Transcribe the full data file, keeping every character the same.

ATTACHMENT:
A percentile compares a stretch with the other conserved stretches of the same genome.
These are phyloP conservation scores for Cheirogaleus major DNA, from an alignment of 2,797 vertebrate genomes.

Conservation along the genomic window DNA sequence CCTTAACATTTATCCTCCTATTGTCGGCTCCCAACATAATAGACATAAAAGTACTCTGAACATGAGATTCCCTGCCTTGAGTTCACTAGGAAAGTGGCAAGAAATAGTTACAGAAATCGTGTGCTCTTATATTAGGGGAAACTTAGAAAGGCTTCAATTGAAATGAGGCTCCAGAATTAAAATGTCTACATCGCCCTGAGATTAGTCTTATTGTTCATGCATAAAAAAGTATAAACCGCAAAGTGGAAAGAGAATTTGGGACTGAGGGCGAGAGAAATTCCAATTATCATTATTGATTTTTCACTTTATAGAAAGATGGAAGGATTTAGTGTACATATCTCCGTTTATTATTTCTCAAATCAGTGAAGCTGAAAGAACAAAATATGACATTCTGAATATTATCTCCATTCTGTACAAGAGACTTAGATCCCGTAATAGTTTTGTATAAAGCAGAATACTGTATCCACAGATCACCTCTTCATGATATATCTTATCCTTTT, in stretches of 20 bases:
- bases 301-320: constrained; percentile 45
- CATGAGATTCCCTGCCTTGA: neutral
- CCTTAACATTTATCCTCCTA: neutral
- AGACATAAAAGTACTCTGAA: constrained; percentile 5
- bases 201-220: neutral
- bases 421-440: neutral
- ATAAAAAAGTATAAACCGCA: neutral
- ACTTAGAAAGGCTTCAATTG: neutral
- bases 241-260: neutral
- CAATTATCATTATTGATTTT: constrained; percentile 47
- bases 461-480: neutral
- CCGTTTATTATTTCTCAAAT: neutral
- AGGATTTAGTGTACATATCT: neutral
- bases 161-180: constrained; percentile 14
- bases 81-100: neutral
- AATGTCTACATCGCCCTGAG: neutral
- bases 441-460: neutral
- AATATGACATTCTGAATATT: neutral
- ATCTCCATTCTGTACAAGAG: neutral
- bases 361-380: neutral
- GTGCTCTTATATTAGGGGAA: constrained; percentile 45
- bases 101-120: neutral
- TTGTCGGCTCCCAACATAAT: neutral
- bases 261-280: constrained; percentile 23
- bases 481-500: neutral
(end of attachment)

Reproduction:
A percentile compares a stretch with the other conserved stretches of the same genome.
These are phyloP conservation scores for Cheirogaleus major DNA, from an alignment of 2,797 vertebrate genomes.

Conservation along the genomic window DNA sequence CCTTAACATTTATCCTCCTATTGTCGGCTCCCAACATAATAGACATAAAAGTACTCTGAACATGAGATTCCCTGCCTTGAGTTCACTAGGAAAGTGGCAAGAAATAGTTACAGAAATCGTGTGCTCTTATATTAGGGGAAACTTAGAAAGGCTTCAATTGAAATGAGGCTCCAGAATTAAAATGTCTACATCGCCCTGAGATTAGTCTTATTGTTCATGCATAAAAAAGTATAAACCGCAAAGTGGAAAGAGAATTTGGGACTGAGGGCGAGAGAAATTCCAATTATCATTATTGATTTTTCACTTTATAGAAAGATGGAAGGATTTAGTGTACATATCTCCGTTTATTATTTCTCAAATCAGTGAAGCTGAAAGAACAAAATATGACATTCTGAATATTATCTCCATTCTGTACAAGAGACTTAGATCCCGTAATAGTTTTGTATAAAGCAGAATACTGTATCCACAGATCACCTCTTCATGATATATCTTATCCTTTT, in stretches of 20 bases:
- bases 301-320: constrained; percentile 45
- CATGAGATTCCCTGCCTTGA: neutral
- CCTTAACATTTATCCTCCTA: neutral
- AGACATAAAAGTACTCTGAA: constrained; percentile 5
- bases 201-220: neutral
- bases 421-440: neutral
- ATAAAAAAGTATAAACCGCA: neutral
- ACTTAGAAAGGCTTCAATTG: neutral
- bases 241-260: neutral
- CAATTATCATTATTGATTTT: constrained; percentile 47
- bases 461-480: neutral
- CCGTTTATTATTTCTCAAAT: neutral
- AGGATTTAGTGTACATATCT: neutral
- bases 161-180: constrained; percentile 14
- bases 81-100: neutral
- AATGTCTACATCGCCCTGAG: neutral
- bases 441-460: neutral
- AATATGACATTCTGAATATT: neutral
- ATCTCCATTCTGTACAAGAG: neutral
- bases 361-380: neutral
- GTGCTCTTATATTAGGGGAA: constrained; percentile 45
- bases 101-120: neutral
- TTGTCGGCTCCCAACATAAT: neutral
- bases 261-280: constrained; percentile 23
- bases 481-500: neutral